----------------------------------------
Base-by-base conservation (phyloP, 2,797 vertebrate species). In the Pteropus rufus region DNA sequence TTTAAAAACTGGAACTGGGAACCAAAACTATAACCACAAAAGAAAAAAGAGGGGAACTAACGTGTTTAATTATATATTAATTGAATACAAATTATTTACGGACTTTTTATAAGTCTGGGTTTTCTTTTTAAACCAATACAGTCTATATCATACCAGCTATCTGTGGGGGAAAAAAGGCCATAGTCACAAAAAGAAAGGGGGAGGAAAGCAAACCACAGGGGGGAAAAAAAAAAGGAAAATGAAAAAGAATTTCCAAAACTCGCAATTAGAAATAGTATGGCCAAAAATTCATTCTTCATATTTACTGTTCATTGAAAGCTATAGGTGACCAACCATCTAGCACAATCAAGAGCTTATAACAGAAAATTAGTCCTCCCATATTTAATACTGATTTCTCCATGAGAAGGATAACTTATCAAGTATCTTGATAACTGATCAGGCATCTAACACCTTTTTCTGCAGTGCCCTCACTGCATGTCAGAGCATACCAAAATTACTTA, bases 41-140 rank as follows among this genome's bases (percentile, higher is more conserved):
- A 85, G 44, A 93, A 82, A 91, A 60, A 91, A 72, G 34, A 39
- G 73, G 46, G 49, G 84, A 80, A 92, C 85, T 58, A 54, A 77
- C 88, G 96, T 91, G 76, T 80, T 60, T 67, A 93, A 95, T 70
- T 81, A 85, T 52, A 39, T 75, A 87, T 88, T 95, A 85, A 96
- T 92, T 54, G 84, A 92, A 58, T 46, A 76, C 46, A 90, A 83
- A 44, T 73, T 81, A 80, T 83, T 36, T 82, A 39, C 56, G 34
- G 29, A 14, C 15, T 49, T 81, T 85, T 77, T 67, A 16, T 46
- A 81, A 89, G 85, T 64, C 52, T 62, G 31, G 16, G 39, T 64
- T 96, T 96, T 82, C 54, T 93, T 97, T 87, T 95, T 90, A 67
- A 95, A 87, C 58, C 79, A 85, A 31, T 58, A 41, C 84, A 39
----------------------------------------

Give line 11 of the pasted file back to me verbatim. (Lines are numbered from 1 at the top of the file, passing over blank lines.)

- A 95, A 87, C 58, C 79, A 85, A 31, T 58, A 41, C 84, A 39